Film Friday: Away We Depart
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Film Friday: Away We Depart

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Perhaps it’s not handsome, but there’s a weird sort of gratification when you read an article or review that agrees with something you’re already thinking. Such as Jason Anderson’s review in Eye of Away We Go, where he notes that “Even the least discerning and most pliant indie hipsters may have cringed at the poster for Away We Go. That cutesy, post-Juno graphic-design cocktail of photo, illustration and hand-drawn type was more than enough to indicate the movie’s target demographic even if star John Krasinski wasn’t pictured looking like a guy who sells merch at a Fleet Foxes show.” But of course, there’s more to a film than its poster, and Anderson proceeds to do a good job of making us reconsider our hard-set feelings brought up by our distaste for such a pandering poster, arguing for a film that’s well written by writing team Dave Eggers and Vendela Vida, if slightly overdone by director Sam Mendes.
This week also sees the release of the best foreign-language film Oscar winner, the Japanese drama Departures. Considering it won against a strong selection that included Waltz with Bashir, you’d have to expect it to be something special, but amongst others the Star’s Peter Howell claims it won because “The Academy is a sucker for sentiment, and Departures very ably plays to it.”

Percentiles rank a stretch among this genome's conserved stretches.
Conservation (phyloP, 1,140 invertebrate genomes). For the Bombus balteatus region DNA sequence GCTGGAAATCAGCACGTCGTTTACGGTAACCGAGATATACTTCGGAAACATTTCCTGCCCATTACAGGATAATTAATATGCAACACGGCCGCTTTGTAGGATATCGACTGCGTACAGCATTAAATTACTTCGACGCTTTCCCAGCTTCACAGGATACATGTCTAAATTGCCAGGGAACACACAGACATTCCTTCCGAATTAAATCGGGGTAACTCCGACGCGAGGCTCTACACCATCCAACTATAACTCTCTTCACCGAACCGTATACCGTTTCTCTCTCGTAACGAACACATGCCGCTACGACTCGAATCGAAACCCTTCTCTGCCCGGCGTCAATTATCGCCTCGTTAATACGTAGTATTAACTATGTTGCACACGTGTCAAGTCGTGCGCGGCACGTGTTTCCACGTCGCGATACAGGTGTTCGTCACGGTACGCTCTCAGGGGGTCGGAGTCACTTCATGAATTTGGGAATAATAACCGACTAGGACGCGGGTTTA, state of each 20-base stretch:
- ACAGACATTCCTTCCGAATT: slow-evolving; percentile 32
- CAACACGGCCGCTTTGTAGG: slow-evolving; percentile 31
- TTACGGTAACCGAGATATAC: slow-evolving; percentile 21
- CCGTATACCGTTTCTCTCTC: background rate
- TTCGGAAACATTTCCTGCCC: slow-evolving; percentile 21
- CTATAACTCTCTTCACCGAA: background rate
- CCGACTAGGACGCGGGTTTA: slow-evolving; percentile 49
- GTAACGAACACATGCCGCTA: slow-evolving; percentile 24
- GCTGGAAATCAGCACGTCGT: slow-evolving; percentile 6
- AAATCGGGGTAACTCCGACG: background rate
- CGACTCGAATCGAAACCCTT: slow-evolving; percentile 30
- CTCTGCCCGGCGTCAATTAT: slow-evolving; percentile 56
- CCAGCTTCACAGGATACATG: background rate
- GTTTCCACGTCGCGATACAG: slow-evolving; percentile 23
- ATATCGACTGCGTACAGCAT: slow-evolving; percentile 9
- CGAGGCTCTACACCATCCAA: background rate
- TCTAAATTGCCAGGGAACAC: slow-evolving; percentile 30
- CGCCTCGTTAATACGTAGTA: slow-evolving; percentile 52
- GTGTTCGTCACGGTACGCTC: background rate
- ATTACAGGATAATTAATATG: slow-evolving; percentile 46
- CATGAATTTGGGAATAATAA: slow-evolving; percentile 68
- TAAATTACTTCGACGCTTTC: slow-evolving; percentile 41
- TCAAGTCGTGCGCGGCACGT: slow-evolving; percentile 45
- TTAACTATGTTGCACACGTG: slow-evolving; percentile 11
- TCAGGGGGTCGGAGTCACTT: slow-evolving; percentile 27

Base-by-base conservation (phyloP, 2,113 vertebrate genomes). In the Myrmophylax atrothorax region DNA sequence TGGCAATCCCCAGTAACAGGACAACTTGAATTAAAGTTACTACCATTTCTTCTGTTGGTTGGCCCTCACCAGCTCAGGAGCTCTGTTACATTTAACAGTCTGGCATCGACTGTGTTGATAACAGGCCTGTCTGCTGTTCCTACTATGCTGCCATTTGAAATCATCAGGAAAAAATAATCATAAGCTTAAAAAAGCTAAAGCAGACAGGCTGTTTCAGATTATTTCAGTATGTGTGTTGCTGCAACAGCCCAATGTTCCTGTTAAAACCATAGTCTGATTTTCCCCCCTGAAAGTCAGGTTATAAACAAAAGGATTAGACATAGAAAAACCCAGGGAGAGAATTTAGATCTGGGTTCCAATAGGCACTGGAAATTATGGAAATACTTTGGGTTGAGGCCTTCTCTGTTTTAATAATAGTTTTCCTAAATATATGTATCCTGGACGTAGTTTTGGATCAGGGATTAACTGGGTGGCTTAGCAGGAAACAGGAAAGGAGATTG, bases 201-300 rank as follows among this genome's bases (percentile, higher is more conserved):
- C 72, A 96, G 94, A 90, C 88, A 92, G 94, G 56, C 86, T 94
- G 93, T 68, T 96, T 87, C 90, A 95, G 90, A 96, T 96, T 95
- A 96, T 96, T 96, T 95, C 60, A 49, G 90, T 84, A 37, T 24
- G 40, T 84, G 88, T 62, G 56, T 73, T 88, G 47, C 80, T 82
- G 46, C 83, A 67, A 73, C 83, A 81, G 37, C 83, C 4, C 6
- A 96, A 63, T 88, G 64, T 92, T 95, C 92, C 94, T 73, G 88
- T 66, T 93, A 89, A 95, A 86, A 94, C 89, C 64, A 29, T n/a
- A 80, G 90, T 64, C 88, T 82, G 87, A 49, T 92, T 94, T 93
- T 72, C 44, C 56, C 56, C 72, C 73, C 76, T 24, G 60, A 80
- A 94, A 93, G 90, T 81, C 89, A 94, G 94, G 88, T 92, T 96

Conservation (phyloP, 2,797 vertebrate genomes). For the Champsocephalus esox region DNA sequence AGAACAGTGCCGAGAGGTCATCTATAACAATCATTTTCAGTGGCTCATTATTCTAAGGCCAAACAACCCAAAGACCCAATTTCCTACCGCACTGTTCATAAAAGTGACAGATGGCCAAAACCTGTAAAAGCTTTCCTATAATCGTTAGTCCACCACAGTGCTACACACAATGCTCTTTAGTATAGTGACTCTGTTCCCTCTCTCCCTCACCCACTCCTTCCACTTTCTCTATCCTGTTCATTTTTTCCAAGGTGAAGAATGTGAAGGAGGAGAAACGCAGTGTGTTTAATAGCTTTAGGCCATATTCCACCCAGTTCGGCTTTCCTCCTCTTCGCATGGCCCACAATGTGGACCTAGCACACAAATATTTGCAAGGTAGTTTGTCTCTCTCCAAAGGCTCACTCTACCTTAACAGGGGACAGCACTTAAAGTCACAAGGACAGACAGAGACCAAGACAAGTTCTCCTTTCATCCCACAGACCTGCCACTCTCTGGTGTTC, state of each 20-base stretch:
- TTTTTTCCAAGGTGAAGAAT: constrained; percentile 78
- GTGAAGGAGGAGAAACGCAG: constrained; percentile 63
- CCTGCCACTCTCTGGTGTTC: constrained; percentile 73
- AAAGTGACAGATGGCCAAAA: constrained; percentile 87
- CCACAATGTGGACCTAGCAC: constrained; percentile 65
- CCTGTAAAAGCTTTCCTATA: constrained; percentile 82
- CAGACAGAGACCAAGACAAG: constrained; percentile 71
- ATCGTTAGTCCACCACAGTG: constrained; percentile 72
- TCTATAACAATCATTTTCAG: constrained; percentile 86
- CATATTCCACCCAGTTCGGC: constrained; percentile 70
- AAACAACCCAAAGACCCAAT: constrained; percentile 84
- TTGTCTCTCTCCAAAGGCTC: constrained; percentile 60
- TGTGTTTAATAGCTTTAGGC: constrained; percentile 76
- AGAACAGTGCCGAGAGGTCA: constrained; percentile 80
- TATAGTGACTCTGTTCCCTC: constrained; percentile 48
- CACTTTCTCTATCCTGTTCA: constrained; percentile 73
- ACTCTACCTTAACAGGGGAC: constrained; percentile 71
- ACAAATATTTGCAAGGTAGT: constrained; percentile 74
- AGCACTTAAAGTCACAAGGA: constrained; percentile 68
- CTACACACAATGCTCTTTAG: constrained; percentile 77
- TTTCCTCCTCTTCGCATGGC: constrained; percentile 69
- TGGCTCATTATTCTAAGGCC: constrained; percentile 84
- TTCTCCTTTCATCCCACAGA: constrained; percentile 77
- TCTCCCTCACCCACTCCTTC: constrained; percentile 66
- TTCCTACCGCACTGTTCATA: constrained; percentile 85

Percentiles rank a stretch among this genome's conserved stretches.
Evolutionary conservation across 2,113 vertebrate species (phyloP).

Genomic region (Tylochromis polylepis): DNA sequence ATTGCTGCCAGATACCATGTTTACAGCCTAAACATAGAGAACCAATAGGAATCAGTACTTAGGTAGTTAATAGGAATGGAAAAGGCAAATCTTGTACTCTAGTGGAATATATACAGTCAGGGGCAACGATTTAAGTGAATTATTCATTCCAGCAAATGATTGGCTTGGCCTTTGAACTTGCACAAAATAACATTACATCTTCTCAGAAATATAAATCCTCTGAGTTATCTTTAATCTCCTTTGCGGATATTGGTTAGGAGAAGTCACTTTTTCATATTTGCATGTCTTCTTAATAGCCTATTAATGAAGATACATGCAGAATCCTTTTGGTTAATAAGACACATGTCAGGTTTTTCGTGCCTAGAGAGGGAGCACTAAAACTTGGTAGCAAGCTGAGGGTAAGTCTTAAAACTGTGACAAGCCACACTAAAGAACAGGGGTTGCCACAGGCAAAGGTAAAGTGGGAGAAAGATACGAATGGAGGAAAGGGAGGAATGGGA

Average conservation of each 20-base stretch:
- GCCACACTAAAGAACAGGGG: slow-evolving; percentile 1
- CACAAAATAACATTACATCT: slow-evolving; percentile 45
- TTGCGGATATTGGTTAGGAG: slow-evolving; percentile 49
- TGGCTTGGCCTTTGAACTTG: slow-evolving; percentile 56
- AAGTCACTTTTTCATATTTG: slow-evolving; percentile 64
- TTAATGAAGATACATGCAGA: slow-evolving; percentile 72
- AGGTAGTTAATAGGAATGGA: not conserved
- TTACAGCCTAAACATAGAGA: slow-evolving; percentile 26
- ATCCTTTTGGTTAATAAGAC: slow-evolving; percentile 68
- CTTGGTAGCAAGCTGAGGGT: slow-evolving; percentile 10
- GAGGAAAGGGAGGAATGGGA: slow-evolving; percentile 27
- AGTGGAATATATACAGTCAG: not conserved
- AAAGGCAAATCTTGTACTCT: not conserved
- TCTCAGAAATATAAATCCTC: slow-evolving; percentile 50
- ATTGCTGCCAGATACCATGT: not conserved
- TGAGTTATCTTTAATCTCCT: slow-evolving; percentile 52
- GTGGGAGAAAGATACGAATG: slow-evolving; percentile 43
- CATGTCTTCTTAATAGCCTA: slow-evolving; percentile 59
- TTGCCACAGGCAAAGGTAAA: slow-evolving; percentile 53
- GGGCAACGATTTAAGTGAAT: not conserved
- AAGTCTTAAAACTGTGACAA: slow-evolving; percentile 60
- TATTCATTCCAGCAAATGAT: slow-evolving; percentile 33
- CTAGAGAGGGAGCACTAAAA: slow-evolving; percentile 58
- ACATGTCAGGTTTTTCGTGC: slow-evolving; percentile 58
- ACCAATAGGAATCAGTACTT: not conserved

Something that clearly hasn’t been treated with any sentimentality is The Taking of Pelham 1 2 3, remade starring John Travolta and Denzel Washington for what appears to be absolutely no good reason—the original is such a perfect ’70s artifact it feels like trying to remake The Warriors, or something. “If the first movie was a reliable old local, faithfully making all the stops, the remake is an express train racing to its destination and missing everything in between,” says NOW’s Norm Wilner.
Also out this week: Everlasting Moments and Imagine That.

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